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Subject Re: Better phish detection
Date Sun, 11 Mar 2012 08:51:47 GMT

Dave Funk wrote:

>> As an admin on a site that regularly gets hit with phish attacks, I can 
>> answer that. The forms are most often a web-page, which are:
>> 1) forms hosted on Google-Docs or legit servey sites.[0]
>> 2) sites hidden behind URL-shorteners
would you want to submit details to a site with a redirected url?
Probably SA is not the right tool here, because it would have to mark detected mail as "caution"

>> 3) forms hidden in pages hosted on compromised legit sites.[1]
>> 4) forms attached to mail messages, the attachments obfuscated by being
>>     MIME-typed as application/octet-stream but the file names ending in ".htm"
>>     so SA won't try looking inside but mail-clients -will- automagically
>>     "just do the right thing"(tm) [2]
sounds like a potential improvement on any filter: try to identify attachments by their first
bytes rather than by filename or mime type

>> 5) URIs that are obfuscated by being buried inside javascript that
>>     dynamically generates them at message open time.[3]
If there was a "caution" rather than just "potential spam" mark, it should certainly mark

>> [3] Damn people who insist that HTML should be acceptable everwhere.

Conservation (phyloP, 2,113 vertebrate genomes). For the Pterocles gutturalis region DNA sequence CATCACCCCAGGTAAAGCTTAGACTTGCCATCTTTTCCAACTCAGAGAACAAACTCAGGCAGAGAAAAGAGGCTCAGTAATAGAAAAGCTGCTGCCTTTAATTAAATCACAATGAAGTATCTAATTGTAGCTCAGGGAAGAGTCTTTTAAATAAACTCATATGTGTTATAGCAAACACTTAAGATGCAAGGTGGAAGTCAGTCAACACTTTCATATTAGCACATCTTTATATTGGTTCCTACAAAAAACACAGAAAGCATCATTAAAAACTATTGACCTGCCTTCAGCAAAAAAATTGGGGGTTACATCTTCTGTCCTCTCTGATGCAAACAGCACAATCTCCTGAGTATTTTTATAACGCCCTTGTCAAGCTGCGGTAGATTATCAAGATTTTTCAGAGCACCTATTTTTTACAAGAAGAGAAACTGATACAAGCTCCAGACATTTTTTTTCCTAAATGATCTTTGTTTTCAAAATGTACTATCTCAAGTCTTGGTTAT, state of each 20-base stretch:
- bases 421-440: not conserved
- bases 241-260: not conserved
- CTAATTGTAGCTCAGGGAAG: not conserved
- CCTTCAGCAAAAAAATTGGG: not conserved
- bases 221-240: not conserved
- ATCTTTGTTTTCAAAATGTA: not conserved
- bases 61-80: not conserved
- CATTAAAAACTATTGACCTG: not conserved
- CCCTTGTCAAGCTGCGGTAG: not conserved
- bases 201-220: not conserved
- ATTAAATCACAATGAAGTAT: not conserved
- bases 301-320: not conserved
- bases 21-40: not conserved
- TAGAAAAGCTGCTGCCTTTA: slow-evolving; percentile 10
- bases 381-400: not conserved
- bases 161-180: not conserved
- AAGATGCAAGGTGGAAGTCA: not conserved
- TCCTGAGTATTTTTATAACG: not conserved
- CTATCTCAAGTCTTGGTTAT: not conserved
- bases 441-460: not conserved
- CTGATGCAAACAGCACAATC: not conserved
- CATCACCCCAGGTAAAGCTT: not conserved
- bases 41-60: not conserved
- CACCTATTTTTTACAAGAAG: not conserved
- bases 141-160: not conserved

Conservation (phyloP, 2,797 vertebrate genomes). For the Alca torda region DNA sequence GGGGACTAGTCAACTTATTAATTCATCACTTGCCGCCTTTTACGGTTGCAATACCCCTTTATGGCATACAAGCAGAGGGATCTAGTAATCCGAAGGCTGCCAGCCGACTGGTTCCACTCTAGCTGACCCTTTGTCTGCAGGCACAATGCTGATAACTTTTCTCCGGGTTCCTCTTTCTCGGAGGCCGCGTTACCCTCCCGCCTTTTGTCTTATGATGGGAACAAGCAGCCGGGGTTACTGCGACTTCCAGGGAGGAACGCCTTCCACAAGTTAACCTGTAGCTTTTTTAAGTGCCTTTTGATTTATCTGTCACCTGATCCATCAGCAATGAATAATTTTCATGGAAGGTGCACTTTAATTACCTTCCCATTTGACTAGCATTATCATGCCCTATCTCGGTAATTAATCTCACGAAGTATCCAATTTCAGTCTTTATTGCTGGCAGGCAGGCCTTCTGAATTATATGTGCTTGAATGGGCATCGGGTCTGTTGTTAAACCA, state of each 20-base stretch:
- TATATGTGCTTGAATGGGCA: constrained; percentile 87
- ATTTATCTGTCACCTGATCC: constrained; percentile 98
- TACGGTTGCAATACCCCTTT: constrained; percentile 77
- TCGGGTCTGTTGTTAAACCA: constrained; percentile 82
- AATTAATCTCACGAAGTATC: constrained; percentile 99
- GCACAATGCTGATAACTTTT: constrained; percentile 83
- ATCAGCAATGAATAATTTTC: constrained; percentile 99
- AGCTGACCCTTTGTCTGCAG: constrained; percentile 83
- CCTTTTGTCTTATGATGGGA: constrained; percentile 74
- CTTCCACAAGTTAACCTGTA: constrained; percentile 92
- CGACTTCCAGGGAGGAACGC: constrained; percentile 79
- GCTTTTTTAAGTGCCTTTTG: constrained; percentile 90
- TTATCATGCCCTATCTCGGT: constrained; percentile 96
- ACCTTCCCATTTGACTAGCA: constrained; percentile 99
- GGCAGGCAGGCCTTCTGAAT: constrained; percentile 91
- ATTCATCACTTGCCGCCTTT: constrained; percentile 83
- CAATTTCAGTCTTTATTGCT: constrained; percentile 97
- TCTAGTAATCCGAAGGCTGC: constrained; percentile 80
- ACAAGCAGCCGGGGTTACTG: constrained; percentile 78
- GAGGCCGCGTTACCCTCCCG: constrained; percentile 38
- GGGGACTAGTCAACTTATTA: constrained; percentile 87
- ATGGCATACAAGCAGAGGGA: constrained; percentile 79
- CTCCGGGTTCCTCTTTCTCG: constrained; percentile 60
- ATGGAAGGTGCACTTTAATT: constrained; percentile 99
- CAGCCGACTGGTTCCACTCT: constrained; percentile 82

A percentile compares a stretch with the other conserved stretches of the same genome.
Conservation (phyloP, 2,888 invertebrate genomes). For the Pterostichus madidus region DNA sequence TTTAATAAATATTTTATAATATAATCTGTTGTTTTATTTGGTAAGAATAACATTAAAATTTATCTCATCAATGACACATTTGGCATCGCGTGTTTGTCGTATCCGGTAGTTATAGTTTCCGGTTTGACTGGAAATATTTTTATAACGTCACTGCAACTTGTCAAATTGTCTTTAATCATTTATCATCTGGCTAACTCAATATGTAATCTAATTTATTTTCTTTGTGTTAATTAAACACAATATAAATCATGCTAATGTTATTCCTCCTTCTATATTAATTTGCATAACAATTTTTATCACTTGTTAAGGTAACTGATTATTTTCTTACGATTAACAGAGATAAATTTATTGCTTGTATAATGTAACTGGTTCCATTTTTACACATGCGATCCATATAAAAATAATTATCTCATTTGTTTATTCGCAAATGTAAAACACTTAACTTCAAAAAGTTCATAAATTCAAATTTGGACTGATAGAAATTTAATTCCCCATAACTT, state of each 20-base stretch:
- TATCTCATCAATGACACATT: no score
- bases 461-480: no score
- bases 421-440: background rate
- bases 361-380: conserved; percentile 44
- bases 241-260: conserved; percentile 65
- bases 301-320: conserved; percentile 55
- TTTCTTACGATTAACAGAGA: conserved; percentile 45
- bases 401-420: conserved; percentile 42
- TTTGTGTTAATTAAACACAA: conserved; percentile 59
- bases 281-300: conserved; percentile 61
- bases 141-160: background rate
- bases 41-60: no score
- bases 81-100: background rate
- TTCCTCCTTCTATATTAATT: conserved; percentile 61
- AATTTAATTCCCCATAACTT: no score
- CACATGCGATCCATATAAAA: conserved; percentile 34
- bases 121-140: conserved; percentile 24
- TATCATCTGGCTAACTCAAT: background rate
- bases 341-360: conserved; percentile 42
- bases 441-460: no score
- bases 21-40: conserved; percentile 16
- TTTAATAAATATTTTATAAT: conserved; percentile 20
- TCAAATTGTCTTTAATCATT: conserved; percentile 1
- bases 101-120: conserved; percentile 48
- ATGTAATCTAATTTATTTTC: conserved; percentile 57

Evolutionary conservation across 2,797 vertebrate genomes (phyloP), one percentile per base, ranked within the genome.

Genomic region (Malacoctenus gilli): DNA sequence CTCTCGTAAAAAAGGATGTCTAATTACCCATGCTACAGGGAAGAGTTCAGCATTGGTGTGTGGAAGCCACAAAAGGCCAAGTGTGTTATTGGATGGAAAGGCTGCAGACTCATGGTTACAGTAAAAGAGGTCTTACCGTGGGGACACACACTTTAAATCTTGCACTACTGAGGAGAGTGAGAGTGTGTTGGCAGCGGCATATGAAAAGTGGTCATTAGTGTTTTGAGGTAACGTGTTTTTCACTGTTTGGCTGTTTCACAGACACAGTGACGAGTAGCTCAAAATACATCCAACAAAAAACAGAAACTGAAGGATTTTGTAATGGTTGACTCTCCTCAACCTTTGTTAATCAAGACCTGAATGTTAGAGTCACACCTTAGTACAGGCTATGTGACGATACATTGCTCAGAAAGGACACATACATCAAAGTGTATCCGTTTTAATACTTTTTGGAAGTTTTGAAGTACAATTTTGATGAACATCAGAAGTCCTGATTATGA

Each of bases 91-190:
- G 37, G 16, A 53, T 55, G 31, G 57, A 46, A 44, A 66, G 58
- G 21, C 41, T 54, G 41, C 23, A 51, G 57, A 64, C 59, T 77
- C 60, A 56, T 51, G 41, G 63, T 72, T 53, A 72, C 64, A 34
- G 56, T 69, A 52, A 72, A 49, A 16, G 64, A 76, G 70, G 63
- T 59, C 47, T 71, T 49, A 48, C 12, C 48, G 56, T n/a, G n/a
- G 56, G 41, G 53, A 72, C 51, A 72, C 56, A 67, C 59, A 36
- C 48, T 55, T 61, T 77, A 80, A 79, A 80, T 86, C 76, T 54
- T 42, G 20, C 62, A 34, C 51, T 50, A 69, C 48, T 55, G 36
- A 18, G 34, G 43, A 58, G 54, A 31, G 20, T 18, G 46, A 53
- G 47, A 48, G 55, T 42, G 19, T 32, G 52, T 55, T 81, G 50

>>      I tried creating rules that blacklist email containing javascript
>>      but there's legit sites (purchase confirmations, reservation notices,
>>      etc) that insist on doing that crap.

My own way of life:
a) messages that do not list me in either To or Cc (that is most mailing lists) must come
whitelisted senders, otherwise they do not even make it to SA
b) I read mails on a text interface with a nice "read this one message in browser" pushbutton
c) the actual sending email address should not be completely obscured in the mail reader,
in favor of a display name

I have implemented b) at the company where I work. For more than 50 % of mails handled by
staff, the same pushbutton means "open in application".
When this project started a decade ago, I could not find a way to associate that particular
class of mails
(identified by sender, subject line, and mime-type) with an application in either Netscape
Outlook. So the incentive is: have better workflow for the majority of messages, in exchange
a need to hit "view in browser" for some messages

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